Preserving our digital history is an important task, but not an easy one.

    • Kevin Levin Sep 5, 2012

      Larry,

      Thanks for the suggestion and link.

  • JE Sep 6, 2012

    As an archivist with some background in digital preservation I second Larry’s comment – preserving a website is no easy thing. Codes change, hosting platforms are bought, sold or disappear altogether, etc. Likewise, any number of websites you link to could just as easily go away. God forbid something would happen to YouTube…that would render ineffective a tremendous amount of content on your blog.

    Most people are aware of what Brewser Kale is doing with the Internet Archive (http://archive.org/index.php). Kale is a tremendously intelligent librarian and he developed the Wayback Machine in 1996 as an early attempt at digital preservation. It’s a terrific tool for crawling old websites, however the ‘machine’ will only capture snapshots of a website…the functionality just isn’t there. Jump forward to today and we’re still dealing with the same problem of how best to preserve functionality.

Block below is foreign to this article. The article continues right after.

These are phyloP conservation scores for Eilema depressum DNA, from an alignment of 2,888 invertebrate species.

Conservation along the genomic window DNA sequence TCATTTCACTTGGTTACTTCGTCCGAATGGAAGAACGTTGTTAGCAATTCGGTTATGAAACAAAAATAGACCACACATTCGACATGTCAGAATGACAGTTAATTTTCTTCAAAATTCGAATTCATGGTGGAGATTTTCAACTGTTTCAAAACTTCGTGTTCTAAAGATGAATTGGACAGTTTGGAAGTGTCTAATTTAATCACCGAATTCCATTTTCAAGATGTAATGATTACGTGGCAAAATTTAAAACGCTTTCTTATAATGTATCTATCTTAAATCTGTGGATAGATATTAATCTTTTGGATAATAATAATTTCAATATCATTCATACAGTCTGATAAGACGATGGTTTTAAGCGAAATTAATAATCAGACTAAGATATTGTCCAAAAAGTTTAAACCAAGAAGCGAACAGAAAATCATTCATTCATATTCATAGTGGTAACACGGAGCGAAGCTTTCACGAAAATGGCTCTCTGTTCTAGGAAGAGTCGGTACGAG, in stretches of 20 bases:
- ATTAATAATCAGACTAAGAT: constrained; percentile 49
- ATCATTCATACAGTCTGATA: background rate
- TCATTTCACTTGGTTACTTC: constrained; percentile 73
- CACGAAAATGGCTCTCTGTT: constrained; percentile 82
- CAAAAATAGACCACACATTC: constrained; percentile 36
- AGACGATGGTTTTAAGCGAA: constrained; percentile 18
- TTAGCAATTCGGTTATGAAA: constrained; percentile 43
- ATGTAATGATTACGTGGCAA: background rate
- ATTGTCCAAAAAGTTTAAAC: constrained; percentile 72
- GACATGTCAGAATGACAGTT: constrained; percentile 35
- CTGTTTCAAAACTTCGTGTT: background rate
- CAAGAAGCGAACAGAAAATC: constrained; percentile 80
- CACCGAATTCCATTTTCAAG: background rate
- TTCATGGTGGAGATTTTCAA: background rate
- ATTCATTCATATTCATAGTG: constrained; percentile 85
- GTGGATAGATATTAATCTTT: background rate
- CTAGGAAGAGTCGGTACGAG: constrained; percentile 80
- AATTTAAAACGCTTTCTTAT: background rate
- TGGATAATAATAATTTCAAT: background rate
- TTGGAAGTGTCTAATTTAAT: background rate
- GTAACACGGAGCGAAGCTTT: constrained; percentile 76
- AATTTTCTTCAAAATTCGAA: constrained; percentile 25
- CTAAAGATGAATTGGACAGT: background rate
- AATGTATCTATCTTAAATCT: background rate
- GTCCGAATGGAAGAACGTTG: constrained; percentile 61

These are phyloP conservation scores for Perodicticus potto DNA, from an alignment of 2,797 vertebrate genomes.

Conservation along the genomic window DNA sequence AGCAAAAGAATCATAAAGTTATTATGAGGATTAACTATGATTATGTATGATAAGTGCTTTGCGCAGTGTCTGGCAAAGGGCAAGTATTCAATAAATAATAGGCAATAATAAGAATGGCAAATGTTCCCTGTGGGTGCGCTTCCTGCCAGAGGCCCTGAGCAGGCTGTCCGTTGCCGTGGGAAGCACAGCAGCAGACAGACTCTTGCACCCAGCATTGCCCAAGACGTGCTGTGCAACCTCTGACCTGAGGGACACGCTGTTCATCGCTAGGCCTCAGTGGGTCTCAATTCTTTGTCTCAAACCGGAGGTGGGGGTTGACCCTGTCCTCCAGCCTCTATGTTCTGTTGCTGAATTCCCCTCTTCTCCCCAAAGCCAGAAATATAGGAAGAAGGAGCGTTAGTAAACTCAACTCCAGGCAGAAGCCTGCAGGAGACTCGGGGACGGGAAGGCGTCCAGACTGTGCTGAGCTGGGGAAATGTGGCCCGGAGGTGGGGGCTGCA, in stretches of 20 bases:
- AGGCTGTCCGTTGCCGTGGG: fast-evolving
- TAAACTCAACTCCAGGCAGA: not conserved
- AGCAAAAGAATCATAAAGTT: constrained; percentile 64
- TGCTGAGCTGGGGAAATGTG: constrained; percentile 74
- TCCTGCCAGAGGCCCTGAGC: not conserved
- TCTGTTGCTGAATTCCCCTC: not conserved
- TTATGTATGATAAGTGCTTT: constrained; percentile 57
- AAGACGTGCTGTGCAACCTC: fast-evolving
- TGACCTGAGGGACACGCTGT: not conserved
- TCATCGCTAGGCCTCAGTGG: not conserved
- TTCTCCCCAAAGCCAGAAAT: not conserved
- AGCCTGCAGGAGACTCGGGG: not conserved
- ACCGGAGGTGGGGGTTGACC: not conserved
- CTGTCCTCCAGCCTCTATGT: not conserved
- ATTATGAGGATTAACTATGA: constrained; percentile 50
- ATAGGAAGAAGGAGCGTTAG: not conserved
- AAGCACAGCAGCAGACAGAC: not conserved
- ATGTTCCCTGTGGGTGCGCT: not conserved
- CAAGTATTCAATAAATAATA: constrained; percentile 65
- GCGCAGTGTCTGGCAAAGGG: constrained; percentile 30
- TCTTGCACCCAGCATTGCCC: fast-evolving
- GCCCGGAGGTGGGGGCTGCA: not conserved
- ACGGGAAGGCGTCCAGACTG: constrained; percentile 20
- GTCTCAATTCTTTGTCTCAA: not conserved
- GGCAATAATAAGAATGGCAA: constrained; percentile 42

While I’d argue that your content and interaction with your readers would be the most important thing to save here, we’ve likewise seen your blog go through a number of stylistic changes which could prove equally as important to future researchers. Would snapshots that preserve the look and content of the blog be acceptable if it meant that some links might not work? There’s going to need to be some give and take in whatever decision is reached.

    I’ll tip my hat to Gettysburg College for seeing the importance of preserving this new platform of Civil War history. Best of luck to them as they tackle this incredibly challenging and important project.

  • JMRudy Sep 6, 2012